September 11 - November 6, 2011
The saying “One man’s trash is another man’s treasure” turns out to be strangely true in the form of artistic upcycling. The exhibition TRANART 8 presents a variety of compelling and inspiring works that have been born out of the most abundant of materials: household and industrial waste.
TRANART is an international collective that consists of three individually established artists: Swiss-Canadian Deeter Hastenteufel from nearby Flesherton with Sibylle Groene and Bernadette Schroeger from Germany. Since 2003 the group has created and exhibited works in Germany and Canada that connect to the natural, ecological and social environment through a theme or process. Like an inscription that can be read backwards, the collective’s name TRANART refers to ”the simultaneity and sometimes equivalence in forming and disintegrating ideas in a transitional manner”. The name also suggests the transatlantic movement of the collective. The exhibition at the Gallery marks TRANART’s eighth artistic endeavor. The trio of artists will display new and site-specific works that examine ideas of transformation through the use of waste materials and processes such as corrosion and decay.
Internationally acclaimed artist Deeter Hastenteufel has been working in a variety of media including painting, sculpture and collage for more than 30 years. Leaning towards the experimental work of the Bauhaus and the Russian Supremacists he uses trash as his artistic medium. Waste is a local and global concern and for Hastenteufel art is a potent tool to address these concerns.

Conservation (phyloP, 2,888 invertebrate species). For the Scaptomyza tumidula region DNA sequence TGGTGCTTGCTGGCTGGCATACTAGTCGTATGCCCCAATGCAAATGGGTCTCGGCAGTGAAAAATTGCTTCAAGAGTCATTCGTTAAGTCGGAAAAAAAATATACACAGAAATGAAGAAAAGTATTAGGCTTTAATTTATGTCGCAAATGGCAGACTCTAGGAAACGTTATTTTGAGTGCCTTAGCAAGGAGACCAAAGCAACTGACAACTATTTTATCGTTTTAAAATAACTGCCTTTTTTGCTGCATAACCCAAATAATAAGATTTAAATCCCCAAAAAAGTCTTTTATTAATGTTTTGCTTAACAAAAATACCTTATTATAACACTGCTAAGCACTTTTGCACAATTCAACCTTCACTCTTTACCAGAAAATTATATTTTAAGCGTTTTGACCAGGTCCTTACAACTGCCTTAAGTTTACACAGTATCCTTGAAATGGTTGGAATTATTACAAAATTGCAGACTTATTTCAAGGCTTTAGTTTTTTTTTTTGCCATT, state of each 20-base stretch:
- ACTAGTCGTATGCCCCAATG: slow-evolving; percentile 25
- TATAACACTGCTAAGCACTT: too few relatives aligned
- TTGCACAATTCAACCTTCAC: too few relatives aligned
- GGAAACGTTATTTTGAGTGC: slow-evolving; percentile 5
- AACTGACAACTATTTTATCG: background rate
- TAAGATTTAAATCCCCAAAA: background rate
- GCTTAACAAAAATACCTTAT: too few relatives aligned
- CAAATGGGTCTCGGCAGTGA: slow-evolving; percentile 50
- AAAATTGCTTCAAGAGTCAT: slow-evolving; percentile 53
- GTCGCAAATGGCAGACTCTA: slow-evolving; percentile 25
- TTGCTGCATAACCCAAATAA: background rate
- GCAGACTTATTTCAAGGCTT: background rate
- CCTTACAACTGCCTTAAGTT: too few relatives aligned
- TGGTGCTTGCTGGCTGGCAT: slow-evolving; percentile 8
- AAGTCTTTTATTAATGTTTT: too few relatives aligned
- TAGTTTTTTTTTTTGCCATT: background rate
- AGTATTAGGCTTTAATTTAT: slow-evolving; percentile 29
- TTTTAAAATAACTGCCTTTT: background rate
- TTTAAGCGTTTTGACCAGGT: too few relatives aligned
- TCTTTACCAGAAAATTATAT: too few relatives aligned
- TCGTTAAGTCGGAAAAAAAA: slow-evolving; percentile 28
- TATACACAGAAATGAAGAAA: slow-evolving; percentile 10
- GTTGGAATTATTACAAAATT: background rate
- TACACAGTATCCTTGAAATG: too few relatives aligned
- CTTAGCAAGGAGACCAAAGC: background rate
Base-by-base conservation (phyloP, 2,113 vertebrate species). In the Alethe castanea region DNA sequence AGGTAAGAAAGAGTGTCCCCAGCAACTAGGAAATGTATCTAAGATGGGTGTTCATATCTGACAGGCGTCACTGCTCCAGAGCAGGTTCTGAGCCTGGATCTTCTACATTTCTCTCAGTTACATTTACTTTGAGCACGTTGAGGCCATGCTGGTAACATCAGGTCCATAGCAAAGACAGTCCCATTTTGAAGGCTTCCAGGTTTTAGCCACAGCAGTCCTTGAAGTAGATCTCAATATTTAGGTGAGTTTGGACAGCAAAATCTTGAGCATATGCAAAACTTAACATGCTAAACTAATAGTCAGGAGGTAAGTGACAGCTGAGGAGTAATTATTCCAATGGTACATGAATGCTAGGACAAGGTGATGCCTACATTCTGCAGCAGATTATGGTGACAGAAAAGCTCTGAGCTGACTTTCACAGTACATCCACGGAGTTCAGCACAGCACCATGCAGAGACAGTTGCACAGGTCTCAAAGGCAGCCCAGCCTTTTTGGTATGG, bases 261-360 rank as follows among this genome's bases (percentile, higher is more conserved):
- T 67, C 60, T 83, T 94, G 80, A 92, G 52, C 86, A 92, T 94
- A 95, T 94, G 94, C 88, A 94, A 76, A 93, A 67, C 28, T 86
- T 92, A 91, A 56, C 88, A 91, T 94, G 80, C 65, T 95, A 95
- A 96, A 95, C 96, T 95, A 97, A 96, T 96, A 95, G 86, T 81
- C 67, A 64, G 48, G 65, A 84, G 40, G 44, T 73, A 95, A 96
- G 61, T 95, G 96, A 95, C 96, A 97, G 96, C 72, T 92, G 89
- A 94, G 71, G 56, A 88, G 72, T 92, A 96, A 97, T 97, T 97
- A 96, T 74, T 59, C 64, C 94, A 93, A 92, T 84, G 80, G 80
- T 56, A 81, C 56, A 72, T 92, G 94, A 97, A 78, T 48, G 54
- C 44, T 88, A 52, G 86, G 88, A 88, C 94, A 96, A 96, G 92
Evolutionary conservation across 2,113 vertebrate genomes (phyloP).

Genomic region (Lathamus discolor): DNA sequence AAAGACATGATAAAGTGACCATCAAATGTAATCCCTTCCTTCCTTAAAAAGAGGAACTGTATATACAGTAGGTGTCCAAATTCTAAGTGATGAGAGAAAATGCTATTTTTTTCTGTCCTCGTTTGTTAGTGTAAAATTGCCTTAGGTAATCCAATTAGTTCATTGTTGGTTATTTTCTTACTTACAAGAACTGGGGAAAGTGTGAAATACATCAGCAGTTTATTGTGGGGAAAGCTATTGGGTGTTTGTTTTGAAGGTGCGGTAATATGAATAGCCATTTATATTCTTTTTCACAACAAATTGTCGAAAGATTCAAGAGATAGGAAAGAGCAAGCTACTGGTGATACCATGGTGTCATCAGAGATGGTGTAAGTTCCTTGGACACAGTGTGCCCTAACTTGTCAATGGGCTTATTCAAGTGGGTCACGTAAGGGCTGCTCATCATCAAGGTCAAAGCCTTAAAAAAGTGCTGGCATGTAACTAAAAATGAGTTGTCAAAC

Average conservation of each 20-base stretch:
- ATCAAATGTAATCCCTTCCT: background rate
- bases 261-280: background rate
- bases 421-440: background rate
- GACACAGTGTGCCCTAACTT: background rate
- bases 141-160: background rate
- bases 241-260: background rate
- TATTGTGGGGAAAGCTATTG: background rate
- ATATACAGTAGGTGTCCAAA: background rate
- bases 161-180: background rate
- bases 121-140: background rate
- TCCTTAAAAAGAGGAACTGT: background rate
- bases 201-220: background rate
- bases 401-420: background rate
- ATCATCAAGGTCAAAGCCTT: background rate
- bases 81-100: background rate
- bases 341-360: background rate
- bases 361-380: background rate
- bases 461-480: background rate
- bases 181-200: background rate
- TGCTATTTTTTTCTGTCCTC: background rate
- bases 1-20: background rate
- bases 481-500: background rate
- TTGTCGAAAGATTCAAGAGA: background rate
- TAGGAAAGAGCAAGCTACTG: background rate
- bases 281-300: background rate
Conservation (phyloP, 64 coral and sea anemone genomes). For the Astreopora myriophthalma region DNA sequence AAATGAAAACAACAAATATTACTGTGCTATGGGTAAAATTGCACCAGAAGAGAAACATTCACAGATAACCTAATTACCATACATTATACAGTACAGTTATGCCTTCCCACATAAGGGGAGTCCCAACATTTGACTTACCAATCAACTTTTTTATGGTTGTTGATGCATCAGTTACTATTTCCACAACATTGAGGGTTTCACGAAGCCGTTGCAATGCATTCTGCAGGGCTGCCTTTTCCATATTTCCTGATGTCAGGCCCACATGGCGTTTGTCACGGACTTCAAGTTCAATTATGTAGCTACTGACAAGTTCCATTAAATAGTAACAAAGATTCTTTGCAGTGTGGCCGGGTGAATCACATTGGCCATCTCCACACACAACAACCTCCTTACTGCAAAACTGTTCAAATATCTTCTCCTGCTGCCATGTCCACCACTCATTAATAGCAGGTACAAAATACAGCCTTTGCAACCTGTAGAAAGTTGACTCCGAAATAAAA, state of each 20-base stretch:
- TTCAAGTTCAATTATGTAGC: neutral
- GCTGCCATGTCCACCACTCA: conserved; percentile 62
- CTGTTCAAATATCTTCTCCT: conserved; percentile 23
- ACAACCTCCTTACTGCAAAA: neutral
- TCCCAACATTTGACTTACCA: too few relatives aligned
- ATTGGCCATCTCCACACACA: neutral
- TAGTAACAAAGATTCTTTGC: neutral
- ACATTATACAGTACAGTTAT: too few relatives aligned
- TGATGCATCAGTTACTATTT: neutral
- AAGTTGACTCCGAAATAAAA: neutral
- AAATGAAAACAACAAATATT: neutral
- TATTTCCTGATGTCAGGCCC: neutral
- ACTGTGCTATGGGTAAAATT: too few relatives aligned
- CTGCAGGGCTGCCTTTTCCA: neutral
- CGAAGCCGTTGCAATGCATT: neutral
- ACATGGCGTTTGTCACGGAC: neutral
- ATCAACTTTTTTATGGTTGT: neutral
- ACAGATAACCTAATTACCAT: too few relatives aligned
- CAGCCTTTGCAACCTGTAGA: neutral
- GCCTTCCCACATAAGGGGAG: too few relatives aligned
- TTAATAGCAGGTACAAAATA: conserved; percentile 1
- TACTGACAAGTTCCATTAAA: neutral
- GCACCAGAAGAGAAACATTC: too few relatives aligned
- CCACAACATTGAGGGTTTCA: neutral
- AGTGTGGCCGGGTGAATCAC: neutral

Since the late 1980s Sibylle Groene has been experimenting with industrial waste and primarily scrap metal. She is best known for employing the dynamics of corrosion processes when creating painterly compositions. Groene manipulates the surface of paper, canvas and other artistic media through layering, wrapping and folding them around sheet metal and exposing them to oxidation. Nature imprints itself in those works and leaves behind new forms, shapes and colours accentuated by the artist with tar, ink or paint as a final touch.
The work of Bernadette Schroeger complements the creative approach of Groene and Hastenteufel in a beautiful and imaginative way. Foremost an abstract painter, her art as a TRANART member involves time and social interaction: she collected used coffee filters from her neighbourhood to cover machine-created shapes. She uses industrial styrofoam packaging to create installations and relief collage, similar to the classical arrangements of Hastenteufel’s work.